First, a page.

Keto can increase your intake of dioxins, which are bad for your hormones

Dioxins are another issue for hormone imbalance, and a keto diet can increase your intake if you’re not careful. Dioxins are toxic chemicals that exist in our environment—mostly in soil. (They’re actually an unintentional byproduct of manufacturing.) In 1979, the U.S. government put a ban on PCBs, including some dioxins. But dioxins still belong on your worry list. With two benzene rings joined by a pair of oxygen atoms, dioxins very stable. Unfortunately, that means they stick around for a while. Dioxin levels take 15 years to reduce by half in topsoil alone. Deeper layers of soil hold onto dioxins far longer.

So how does that affect us? Consider this: top layers of soil are where the animals making up our food supply graze and where feed comes from. Dioxins become absorbed by these animals and get stored mainly in their fat tissue. When we consume fatty types of conventional meat or dairy, we inadvertently get dioxins too. This can even happen with organic meats, too. According to the National Institute of Health, more than 90% of our dioxin exposure comes through the food we eat.

One problem with this is that many dioxins are estrogenic. They also upset normal cell function. Dioxins activate a part of your body called the aryl hydrocarbon receptor (AhR). Once turned on, this receptor recruits another receptor, the aryl hydrocarbon nuclear translocator (Arnt). This sets genetic changes into motion, creating a chain reaction of possible health issues. Some of the conditions associated with dioxins? Cancer, developmental issues, immune dysfunction, infertility, and hormone imbalance.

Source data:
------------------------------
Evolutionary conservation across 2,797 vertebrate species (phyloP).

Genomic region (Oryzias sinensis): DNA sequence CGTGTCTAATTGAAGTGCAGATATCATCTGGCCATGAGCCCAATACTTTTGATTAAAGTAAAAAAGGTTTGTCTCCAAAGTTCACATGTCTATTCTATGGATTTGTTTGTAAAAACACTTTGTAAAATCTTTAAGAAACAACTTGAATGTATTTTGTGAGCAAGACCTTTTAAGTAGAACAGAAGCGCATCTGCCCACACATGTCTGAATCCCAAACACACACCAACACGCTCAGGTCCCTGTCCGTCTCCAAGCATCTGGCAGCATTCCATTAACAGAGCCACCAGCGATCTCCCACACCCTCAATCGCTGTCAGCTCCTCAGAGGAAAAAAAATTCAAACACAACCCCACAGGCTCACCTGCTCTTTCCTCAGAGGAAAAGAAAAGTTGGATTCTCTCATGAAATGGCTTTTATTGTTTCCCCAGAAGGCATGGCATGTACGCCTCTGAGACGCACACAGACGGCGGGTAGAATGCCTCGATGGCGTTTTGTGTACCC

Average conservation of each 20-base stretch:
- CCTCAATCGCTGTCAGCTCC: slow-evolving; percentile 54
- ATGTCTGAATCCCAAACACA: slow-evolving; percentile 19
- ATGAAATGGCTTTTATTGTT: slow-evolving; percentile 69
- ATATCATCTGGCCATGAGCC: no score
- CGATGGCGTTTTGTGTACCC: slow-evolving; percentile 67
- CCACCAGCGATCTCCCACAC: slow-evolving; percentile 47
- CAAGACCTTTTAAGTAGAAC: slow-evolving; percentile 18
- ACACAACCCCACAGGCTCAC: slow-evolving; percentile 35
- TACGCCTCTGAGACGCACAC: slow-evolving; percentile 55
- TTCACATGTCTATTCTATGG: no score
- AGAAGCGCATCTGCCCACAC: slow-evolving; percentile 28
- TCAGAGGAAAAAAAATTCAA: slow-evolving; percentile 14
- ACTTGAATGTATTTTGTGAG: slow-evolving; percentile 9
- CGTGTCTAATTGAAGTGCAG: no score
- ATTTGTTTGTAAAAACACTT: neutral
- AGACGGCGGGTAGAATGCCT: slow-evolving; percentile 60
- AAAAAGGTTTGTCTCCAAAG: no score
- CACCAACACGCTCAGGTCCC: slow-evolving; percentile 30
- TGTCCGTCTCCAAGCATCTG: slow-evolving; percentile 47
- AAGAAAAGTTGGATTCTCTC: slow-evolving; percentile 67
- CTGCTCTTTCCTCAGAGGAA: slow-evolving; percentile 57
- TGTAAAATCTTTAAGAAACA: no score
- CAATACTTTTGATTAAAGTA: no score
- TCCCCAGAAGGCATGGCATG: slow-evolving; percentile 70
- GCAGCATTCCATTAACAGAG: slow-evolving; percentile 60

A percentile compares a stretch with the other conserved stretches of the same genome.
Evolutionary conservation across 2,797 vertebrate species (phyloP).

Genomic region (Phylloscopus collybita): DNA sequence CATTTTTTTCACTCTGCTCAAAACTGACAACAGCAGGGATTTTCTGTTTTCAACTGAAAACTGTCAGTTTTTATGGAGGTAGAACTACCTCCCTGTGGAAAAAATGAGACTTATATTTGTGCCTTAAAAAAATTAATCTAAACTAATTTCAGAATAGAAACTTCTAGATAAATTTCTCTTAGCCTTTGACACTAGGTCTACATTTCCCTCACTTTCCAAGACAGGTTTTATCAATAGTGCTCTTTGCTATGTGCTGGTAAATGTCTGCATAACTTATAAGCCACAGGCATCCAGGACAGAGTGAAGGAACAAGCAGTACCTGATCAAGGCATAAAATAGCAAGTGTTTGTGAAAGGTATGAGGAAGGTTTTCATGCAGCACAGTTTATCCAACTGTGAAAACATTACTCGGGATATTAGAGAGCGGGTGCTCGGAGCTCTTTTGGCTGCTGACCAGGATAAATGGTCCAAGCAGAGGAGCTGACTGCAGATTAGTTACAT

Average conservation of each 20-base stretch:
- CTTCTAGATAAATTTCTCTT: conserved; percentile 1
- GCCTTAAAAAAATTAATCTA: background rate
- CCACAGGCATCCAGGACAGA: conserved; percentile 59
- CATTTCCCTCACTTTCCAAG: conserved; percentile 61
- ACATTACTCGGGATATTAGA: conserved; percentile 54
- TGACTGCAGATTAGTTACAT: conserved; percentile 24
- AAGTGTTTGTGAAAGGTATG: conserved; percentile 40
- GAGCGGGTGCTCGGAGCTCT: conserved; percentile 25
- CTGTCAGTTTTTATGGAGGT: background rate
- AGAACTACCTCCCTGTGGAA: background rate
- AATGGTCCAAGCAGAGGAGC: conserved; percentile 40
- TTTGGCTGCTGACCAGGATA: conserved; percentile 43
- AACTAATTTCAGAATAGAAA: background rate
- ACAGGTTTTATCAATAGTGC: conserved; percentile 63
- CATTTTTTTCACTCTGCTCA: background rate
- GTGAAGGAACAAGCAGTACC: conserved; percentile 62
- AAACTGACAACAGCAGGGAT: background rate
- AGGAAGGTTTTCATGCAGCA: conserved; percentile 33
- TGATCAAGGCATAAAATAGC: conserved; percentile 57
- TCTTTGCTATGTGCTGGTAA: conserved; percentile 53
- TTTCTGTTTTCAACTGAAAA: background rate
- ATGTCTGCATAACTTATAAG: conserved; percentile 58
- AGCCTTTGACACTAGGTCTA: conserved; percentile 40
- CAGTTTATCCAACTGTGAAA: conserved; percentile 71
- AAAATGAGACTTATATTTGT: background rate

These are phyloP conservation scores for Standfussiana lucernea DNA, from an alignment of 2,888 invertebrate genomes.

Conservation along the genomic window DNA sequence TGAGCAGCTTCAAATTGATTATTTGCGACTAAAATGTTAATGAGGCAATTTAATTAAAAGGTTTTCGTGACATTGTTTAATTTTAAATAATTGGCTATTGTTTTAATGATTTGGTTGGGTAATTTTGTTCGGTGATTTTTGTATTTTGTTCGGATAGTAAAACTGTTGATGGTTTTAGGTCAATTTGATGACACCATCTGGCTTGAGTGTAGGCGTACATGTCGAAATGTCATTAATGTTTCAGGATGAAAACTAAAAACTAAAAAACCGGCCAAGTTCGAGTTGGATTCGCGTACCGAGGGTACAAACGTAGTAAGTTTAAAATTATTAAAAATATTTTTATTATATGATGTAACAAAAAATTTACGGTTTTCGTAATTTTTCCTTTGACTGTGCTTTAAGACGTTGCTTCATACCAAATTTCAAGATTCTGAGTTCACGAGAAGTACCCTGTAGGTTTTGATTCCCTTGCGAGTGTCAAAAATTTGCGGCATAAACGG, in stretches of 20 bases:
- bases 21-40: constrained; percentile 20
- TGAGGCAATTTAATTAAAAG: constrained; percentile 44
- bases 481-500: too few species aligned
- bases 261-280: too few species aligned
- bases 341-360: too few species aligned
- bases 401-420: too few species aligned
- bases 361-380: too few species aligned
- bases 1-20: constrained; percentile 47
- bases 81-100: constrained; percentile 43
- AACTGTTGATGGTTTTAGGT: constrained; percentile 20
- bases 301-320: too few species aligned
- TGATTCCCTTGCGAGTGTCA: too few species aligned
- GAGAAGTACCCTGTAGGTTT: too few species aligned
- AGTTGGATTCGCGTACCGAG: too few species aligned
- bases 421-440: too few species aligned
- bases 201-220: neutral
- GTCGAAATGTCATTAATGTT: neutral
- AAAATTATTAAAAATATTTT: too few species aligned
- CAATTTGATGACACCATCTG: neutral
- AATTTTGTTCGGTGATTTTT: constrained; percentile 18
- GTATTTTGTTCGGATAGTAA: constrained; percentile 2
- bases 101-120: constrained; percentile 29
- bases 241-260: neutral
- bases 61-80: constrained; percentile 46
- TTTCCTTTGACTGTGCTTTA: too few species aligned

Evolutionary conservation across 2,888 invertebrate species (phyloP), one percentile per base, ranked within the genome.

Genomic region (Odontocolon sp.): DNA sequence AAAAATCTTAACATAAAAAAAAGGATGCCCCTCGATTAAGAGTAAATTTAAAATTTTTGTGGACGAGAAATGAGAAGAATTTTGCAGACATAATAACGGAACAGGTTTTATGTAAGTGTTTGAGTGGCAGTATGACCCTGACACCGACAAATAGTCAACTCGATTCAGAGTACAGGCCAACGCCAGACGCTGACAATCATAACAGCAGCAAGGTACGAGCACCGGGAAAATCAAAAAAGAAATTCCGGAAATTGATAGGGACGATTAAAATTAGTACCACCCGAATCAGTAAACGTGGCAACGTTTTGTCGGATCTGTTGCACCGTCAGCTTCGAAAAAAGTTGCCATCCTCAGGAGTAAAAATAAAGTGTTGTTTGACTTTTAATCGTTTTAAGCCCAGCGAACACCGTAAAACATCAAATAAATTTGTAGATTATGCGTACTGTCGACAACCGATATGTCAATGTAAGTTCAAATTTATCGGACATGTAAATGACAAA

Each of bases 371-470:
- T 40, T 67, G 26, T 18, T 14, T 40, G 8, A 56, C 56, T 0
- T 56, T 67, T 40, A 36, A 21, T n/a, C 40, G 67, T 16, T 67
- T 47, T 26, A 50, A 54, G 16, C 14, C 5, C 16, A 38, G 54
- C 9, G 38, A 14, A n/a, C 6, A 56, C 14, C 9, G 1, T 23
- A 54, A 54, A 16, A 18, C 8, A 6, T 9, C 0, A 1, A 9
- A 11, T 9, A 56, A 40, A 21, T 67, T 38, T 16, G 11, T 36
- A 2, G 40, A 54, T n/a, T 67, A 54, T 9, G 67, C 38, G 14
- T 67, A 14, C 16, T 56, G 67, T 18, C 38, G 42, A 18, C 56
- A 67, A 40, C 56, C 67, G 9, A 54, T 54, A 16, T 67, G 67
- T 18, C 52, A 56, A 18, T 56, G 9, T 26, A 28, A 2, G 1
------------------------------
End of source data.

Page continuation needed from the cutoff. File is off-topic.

But does our diet really affect the amount of dioxins we take in?

In 2001—twenty-one years after the ban on PCBs—a study took individuals on different types of diets and tested for dioxin levels. The individuals with the lowest levels of dioxins followed a vegan diet. (Think: no meat, eggs, or dairy.) Which raises two important points: 1. regardless of what you’re eating, there’s a side-helping of dioxins, and 2. people who eat animal products are probably getting more dioxins than those who don’t.

It also raises concerns about high-fat diets like keto and how we get those fats—especially when we do this over a long time span. If vegans have the lowest dioxin load of all dietary preferences, it stands to reason: full-fat or higher-fat conventional animal products might pass along more dioxins than lower-fat alternatives. In fact, the National Institute of Health offers this advice to reduce your dioxin exposure: choose leaner cuts of meat and low-fat dairy. Is it possible to do keto and limit your dioxin exposure? Yes. But how many of us really do that on keto?